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United States Department of Agriculture

Agricultural Research Service

Title: The Anti-Cellulolytic Factor from Cicer Milkvetch Is An Arabinogalactan Protein

Authors
item Maleniak, Tricia - UNIV OF WISCONSIN
item Hatfield, Ronald
item Weimer, Paul

Submitted to: Conference on Rumen Function
Publication Type: Abstract Only
Publication Acceptance Date: November 16, 1995
Publication Date: N/A

Technical Abstract: Leaves of the perennial legume Astragalus cicer (cicer milkvetch) are known to contain a factor that inhibits cellulose digestion by adherent ruminal cellulolytic bacteria. We have isolated the active agent by ultrafiltration, alkaline treatment and isoelectric focusing of the aqueous phase remaining after boiling and ether extraction of ground leaves. The purified product contained 77% carbohydrate (primarily galactose and arabinose, and including 6% uronic acids), and 8% protein (particularly enriched in hydroxyproline and serine). Linkage analysis by GC/MS of methylated alditol acetates and by **13C-NMR revealed a predominance of beta-1,4-galactosyl and beta-1,3,6-galactosyl linkages, with arabinose, rhamnose, and glucose located primarily at chain termini. This polysaccharide structure suggests either a novel type of arabinogalactan (AG) or a mixture of Type I and Type II AGs. The agent was neutralized by the beta-glucosyl Yariv reagent (an arabinogalactan protein binding agent) but not by cellulose or by cells of Fibrobacter succinogenes or Ruminococcus flavefaciens. The data suggest that the agent inhibits cellulose digestion by interfering with the binding of cells to cellulose, without itself binding to either substrate.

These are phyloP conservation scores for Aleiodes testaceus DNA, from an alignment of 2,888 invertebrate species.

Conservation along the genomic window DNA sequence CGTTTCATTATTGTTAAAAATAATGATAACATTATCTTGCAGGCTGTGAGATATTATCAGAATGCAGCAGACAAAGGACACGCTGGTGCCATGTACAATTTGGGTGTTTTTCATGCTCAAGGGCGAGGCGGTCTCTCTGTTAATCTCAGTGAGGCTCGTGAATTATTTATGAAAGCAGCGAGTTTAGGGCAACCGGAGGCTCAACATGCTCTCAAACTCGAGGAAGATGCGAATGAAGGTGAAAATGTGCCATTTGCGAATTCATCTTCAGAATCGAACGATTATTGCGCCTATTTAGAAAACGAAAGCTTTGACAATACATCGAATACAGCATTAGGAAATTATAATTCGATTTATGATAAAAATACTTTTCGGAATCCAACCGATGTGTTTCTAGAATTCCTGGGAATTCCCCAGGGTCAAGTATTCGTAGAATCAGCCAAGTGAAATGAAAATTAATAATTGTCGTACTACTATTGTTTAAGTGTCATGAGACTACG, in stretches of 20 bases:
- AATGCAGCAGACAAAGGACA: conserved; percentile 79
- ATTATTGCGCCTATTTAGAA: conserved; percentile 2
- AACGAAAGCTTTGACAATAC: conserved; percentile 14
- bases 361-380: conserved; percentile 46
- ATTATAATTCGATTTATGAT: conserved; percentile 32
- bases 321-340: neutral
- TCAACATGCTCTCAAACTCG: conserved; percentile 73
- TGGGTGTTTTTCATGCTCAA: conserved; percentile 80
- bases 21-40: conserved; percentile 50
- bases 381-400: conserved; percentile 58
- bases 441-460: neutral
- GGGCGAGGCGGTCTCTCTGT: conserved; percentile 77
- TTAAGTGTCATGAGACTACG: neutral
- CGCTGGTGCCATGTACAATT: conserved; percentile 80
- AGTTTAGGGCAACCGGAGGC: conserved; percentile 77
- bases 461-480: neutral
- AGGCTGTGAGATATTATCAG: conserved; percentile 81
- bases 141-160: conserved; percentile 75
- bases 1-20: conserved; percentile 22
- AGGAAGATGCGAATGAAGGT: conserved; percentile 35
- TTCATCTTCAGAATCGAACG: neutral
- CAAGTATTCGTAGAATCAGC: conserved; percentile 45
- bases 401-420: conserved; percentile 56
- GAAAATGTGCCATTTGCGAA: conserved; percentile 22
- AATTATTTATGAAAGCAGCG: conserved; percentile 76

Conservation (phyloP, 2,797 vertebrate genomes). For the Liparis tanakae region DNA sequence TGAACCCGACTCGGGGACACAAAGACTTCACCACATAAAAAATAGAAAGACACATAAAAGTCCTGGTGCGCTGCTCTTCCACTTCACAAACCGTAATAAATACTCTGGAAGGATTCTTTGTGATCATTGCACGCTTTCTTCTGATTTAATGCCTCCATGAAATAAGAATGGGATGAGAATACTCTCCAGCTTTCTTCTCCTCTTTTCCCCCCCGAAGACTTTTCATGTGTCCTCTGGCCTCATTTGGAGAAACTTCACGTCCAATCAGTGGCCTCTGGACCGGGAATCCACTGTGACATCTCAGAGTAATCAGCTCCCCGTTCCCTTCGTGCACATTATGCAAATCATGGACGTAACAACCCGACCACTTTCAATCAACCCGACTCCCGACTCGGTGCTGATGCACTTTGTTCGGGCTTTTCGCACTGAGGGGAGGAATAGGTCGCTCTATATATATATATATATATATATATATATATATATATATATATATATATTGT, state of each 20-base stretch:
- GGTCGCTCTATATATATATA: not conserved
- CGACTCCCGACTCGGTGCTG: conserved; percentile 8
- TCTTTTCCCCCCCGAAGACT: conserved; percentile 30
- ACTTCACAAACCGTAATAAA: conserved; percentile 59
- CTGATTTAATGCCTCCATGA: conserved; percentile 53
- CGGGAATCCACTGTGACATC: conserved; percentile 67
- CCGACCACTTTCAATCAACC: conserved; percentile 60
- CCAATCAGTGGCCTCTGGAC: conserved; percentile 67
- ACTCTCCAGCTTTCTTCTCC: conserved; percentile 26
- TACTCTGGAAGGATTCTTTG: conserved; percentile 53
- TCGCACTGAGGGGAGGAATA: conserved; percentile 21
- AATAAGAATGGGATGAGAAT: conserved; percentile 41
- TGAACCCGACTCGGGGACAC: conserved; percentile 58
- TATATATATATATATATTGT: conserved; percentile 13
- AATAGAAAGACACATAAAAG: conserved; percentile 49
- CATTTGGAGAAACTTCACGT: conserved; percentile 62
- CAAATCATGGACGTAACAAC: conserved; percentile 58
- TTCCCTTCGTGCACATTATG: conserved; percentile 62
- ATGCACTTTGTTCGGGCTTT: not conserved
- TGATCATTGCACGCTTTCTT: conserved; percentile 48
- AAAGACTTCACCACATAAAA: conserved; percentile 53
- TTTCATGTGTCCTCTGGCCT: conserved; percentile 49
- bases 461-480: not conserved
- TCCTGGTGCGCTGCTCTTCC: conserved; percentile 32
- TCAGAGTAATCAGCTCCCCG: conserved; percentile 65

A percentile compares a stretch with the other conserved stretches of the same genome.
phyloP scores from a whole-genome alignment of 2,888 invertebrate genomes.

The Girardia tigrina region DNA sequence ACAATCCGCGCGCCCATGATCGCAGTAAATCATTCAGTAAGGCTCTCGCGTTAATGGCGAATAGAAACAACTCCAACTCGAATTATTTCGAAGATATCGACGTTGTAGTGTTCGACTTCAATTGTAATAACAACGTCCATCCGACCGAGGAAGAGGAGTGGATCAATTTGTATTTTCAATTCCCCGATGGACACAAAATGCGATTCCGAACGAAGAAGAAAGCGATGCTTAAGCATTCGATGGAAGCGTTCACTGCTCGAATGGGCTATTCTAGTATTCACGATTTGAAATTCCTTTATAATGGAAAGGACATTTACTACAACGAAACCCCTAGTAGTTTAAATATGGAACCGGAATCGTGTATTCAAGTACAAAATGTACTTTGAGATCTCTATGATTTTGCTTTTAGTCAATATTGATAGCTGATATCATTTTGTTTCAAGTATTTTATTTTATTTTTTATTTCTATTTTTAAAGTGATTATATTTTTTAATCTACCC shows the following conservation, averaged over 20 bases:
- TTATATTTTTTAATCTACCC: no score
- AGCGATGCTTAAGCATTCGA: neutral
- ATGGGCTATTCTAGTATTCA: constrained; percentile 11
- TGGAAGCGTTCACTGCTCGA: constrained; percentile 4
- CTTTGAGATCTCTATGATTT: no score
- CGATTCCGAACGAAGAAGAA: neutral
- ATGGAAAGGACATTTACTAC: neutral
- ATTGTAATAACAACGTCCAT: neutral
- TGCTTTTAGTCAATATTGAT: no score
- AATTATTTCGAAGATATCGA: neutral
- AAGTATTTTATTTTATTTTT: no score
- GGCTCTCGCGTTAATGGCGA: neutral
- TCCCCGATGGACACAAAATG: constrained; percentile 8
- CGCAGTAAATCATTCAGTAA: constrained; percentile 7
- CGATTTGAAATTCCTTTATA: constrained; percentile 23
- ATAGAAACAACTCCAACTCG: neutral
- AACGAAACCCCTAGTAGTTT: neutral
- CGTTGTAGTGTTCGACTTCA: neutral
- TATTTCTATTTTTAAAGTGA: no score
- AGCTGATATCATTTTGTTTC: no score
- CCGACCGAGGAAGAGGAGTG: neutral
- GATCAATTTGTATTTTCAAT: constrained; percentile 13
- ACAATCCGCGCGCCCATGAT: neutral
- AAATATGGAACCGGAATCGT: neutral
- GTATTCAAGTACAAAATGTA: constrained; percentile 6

Last Modified: 10/26/2014
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